Can we predict how people with aphasia after stroke will respond to speech and language therapy?

University College London
Status
Active
Summary

The recovery of stroke survivors with language difficulties is famously variable. Some stroke survivors recover much more quickly or fully than others. Some respond to treatment much better than others. The aim of the proposed work is to employ similar techniques to PLORAS project to predict which patients are most suited to what speech and language therapy, which could then help them make their best recovery.

Date published
01/08/2017

Can we develop a new language treatment to improve everyday talking for people with aphasia?

City, University of London
Status
Active
Summary

Although speech and language therapists (SLTs) may help aphasia patients with their rehabilitation, there remains a clear lack of evidence-based treatments available for them to help their patients with problems of everyday talking, known as ‘discourse’.  This study aims to address both the need for evidence-based treatments and improvement of clinical expertise to address discourse problems after stroke.

Date published
25/01/2018

Can we improve predictions of upper limb recovery after stroke with brain imaging?

University College London
Status
Active
Summary

Stroke survivors and their relatives consistently ask for information about how much recovery can be expected. This study will look at how well a patient can use their arm after stroke, and at their brain images recorded within 72-hours after stroke. The hope is that brain images can improve our prediction of patient arm movement recovery at six months after stroke.

Date published
01/02/2018

Stroke Group Supporter

Summary information

Our Life After Stroke service groups play an important role in ensuring that stroke survivors don't become socially isolated. They also help to build the confidence and self-esteem of the people who attend.

Is this a paid job?
No

Professional Masterclass - London

£85.00
Location
Content slice

Managing Stroke as a Long Term Complex Condition

Focus on wellbeing in people with aphasia and the burden of living with medicines.
 
Join other medics, nurses and allied health professionals working in stroke care, who want to hear the latest stroke research and develop their practice.
 

Programme at a glance

Long-term survivorship – Shani Shamah, Stroke Association volunteer
 
Using SLT-led interventions to improve well-being in people with aphasia - Professor of Acquired Communication Disorders, City, University of London
 
The burden of living with medicines. What support can we offer stroke survivors? - Dr. Sarah Corlett Clinical, Senior Lecturer and Head of Clinical and Professional Practice, Medway School of Pharmacy, University of Kent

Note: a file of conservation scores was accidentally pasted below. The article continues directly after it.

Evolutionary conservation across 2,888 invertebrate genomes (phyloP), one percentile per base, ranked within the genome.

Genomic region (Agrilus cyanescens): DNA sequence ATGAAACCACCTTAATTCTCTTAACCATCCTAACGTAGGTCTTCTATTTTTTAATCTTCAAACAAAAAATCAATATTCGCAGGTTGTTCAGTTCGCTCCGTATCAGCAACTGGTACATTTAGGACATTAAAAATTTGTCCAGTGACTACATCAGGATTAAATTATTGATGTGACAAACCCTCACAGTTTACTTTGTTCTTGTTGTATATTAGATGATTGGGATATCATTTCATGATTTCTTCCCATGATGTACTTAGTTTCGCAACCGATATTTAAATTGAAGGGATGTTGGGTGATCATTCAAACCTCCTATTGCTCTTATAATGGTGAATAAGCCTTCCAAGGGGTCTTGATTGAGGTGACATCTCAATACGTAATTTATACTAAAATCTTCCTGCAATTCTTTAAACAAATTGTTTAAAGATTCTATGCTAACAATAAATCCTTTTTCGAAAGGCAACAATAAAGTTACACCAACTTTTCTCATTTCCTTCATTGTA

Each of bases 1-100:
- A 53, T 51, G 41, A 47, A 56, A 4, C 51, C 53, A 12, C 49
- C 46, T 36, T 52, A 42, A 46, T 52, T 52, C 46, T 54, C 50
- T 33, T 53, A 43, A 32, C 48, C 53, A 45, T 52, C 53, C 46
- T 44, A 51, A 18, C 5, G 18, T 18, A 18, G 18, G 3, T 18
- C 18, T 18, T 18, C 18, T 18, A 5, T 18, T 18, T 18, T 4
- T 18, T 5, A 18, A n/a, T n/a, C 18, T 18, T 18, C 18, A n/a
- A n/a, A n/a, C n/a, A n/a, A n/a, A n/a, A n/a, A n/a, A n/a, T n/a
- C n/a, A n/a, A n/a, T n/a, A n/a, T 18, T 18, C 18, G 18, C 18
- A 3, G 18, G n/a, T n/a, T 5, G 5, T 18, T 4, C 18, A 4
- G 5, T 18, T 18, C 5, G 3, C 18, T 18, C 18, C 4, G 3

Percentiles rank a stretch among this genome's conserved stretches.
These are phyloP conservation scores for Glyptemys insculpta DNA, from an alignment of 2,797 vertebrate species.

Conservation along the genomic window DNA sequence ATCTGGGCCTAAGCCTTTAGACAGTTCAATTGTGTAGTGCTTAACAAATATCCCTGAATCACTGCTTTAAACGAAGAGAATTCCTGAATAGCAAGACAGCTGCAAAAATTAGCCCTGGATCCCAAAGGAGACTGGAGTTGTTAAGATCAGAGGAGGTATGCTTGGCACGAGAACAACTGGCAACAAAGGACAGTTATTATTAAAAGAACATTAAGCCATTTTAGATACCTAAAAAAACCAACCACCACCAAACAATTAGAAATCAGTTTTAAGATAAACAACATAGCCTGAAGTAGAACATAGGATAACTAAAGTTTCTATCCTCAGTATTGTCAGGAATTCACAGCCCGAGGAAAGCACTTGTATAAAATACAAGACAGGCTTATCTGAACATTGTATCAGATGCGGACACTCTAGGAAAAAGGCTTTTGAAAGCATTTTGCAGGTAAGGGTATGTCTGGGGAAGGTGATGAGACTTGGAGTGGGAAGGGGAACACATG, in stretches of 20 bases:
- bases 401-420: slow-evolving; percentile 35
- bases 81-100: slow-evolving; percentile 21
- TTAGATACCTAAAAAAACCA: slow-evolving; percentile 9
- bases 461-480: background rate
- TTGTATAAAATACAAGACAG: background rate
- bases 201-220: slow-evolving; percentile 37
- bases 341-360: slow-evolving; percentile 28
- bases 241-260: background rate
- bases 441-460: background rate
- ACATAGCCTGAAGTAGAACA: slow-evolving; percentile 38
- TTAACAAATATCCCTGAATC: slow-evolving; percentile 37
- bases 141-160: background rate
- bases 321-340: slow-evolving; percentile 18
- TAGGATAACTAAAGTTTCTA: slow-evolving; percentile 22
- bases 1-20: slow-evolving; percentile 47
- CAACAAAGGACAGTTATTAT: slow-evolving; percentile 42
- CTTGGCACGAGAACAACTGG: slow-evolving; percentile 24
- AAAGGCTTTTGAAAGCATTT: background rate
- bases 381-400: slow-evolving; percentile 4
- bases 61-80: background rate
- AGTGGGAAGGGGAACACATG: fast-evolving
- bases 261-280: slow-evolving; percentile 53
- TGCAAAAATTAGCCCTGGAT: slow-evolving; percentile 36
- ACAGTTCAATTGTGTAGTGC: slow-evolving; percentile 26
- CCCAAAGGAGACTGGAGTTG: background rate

Let’s Communicate: a case study session - Josh Murphy, Stroke Training and Education Officer, Stroke Association
 
Questions and answers.

 

Programme in depth

Long-term survivorship: Prior to her stroke Shani Shamah was a London City Investment Banker and publisher of books on finance. Hear first-hand Shani’s story and how she manages her recovery.

Using SLT-led interventions to improve well-being in people with aphasia: Professor Hilari is a Speech and Language Therapist with a background in Psychology. She has worked with people with aphasia in the NHS in both acute and rehabilitation settings. Katerina’s research is focused on the long-term impact and psychosocial aspects of stroke and aphasia. Her interests and current projects include the assessment of quality of life in people with communication disabilities; the effectiveness of aphasia therapy on activities, participation and quality of life; and the effectiveness of psychosocial interventions for people with aphasia.

Hear from Katerina to understand how aphasia impacts social and emotional well-being; consider the roles of stroke professionals in managing well-being and develop interventions to improve it. 

The burden of living with medicines. What support can we offer stroke survivors? Dr. Sarah Corlett has been a registered pharmacist since 1990 and has worked in community, and hospital practice.  She has held academic positions with the University of Bradford and the University of Kent.  Her research interests focus around helping patients to make better use of their medicines.
Hear from Sarah to understand the difficulties stroke survivors experience while living with medicines and identify the support available to them to help manage their medicines more effectively.  

Let’s Communicate: A case study session: Josh Murphy has been working at the Stroke Association since 2012, having qualified as a Speech and Language Therapist from the University of Sheffield. Josh has held several front-line roles including Life after Stroke Coordinator and Stroke Information Services Helpline Officer, working alongside health and social care professionals to provide information, advice and support to stroke survivors and their families across the UK. Josh uses his practical knowledge of the needs of stroke survivors to deliver engaging stroke specific training to health and social care professionals.

Hear from Josh to identify where in the communication chain difficulties can occur and implement appropriate strategies to support communication. 

Your continuous professional development matters

Earn six CPD points awarded by the Royal College of Physicians and gain a certificate of attendance.

Discounted rates available

This masterclass has an early bird rate of £85 per person and lunch is included. We also offer discounts for groups of 5 or more. 

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Cost
85
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Send confirmation emails to attendees?
Yes

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